March 26, 2005

Program Note: Don't miss -- Fighting terrrorism -- "The Air India bombing: could it happen again?" -- CSIS & Gov Policy? Background Information Links

Rex Murphy's Cross Canada Checkup, Sunday, March 27, 2005

Broadcast time: Sundays at 1:00 p.m. PT, 2:00 p.m. MT, 3:00 p.m. CT, 4:00 p.m. ET, 5:00 p.m. AT and 5:30 p.m. NT on CBC Radio One

Cross Country Checkup. . . open-line radio program, broadcast live across Canada every Sunday afternoon on CBC Radio One and on the CBC Country Canada TV channel.

[] . . . Rex Murphy . . . discussion. . . invites listeners to call in with their opinions and thoughts.

[. . . . ] Toll-free number (during the broadcast only): 1-888-416-8333

[. . . . ]e-mail to checkup(at symbol)cbc.ca

[. . . . ] Rex will read several messsages throughout the show . . . . Please put the topic in the subject line of your message, and include your name and location at the end.

[. . . . ]One week after a long awaited resolution to the Air India bombing fell flat, the leaders of North America meet to tighten security and loosen trade. They say North America is in much better shape than before. Families of the Air India victims are not so sure.

What do you think? What went wrong ...and could it happen again?


[. . . . ] Links [Background information]

* Indepth: Air India The Bombing of Flight 182

* CBC Archives: The Air India Investigation

* Two acquitted in Air India bombings

* McLellan fields calls for Air India inquiry





Is this government policy?

It seems most strange to the layman or woman. I understand the need to protect privacy but surely, when you hear / read of /listen to plans to kill, then . . .


Why does CSIS destroy its wiretap tapes? -- Spy agency doesn't collect evidence says spokesperson March 22, 2005, John Geddes

Two decades after the Canadian Security Intelligence Service erased wiretap recordings that might have been key evid ence in the Air-India case, CSIS's standard procedure is still to destroy what it calls "intercepted" conversations. CSIS files only summary reports from its electronic eavesdropping -- then gets rid of tapes or transcripts within 30 days. Why not save the raw data that might some day help police or prosecutors? "We don't collect evidence," CSIS spokeswoman Barbara Campion told Maclean's. "The goal of the service is not to bring people to court. Our goal is to advise the government of threats to the security of Canada, and ultimately to neutralize those threats."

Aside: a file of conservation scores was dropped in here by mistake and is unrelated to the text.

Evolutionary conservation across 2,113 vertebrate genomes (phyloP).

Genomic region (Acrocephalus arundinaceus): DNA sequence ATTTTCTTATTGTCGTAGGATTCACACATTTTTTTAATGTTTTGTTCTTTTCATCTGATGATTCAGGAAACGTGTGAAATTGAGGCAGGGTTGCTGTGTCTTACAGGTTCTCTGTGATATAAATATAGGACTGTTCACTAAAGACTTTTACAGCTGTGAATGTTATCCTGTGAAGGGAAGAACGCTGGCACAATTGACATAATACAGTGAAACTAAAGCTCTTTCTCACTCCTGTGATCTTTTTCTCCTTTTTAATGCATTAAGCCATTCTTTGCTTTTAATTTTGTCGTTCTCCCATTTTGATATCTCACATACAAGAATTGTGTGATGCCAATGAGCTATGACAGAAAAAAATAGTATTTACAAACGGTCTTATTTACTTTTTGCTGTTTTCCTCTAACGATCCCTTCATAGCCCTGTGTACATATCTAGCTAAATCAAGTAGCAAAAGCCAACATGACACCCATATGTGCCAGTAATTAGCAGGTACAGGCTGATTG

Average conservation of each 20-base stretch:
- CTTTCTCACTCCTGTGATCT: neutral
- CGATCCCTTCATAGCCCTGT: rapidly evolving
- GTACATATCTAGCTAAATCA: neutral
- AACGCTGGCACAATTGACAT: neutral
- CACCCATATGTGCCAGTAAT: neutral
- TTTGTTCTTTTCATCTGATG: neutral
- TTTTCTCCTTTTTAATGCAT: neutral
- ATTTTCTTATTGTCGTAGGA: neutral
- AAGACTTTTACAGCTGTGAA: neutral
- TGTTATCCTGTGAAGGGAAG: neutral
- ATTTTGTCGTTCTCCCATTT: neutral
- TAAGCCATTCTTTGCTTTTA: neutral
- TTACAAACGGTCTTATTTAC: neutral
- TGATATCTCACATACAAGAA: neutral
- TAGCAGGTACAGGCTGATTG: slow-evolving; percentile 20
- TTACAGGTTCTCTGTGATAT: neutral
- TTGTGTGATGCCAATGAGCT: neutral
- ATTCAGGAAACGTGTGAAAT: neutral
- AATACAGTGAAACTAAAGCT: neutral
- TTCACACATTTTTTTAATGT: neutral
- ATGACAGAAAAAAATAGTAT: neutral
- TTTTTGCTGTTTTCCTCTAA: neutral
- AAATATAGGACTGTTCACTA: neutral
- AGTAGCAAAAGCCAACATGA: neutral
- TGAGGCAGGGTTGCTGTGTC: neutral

[. . . . ] But when it comes to wiretaps, she says CSIS policy remains essentially the same as in the mid-1980s [. . . . ]



Search: CSIS's mandate, its relationship with police, strictly necessary, University of Toronto's Munk Centre for International Studies, might agree to a request



Air-India

We can't handle the truth -- Canada should realize it's 'not exempt from contamination by the rest of the world' March 22, 2005, Ken MacQueen

There is a suggestion of racism -- but that term is bandied about so often that it has lost any emotive power for me -- and I suspect, for others.

Even after the deaths of 331 people in the Air-India bombings, the notion that Canada was a breeding ground for Sikh extremism

remained a largely unexplored topic. The government's failure to see this as a made-in-Canada disaster was in part what prompted authors Clark Blaise and his Indian-born wife, Bharati Mukherjee, to write The Sorrow and the Terror. . . .

[. . . . ] What were the motivations behind the Air-India attacks?

This kind of terrorism is about money, vanity, and it's about power. It's not about principled idealism or resistance. It's just like the IRA. It becomes a generational thing that makes money and gives you a kind of swagger.

What is your assessment of the strength of the Crown's case?

It was an incredible mess. The CSIS agent who erased all those tapes, was he or she acting alone or did they go to superiors to ask permission? CSIS was totally out of control, a totally undisciplined body that gathered information promiscuously and then decided whether it was going to use it or destroy it. The material couldn't stand the test of the rules of evidence and so, of course, the RCMP had to build a parallel case that would stand up. By that time, too much of the evidence had been destroyed, compromised and tainted. [. . . . ]


PBS Transcript: Bill Moyers Interviews Bharati Mukherjee, co-author with her husband Clark Blaise of THE SORROW AND THE TERROR: THE HAUNTING LEGACY OF AIR INDIA TRAGEDY -- Publisher: Viking Pr (June 1, 1987) ISBN: 0670812048 at Amazon

Any governments which fund differences instead of togetherness are foolhardy -- but this has been going on for years. We need to create Canadians, not fund separateness -- though it was not separateness in Canada which caused this disaster. More likely, it was ancient hatreds. Still, the politicians' need for identifiable voting blocs must not continue. We are Canadians, not hyphenated Canadians.



Air India bombing, racism and multiculturalism Arthur Weinreb, Associate Editor, March 22, 2005. Weinreb's work is worth reading. In fact, get in the habit of checking Canada Free Press.

0 Comments:

Post a Comment

Links to this post:

Create a Link

<< Home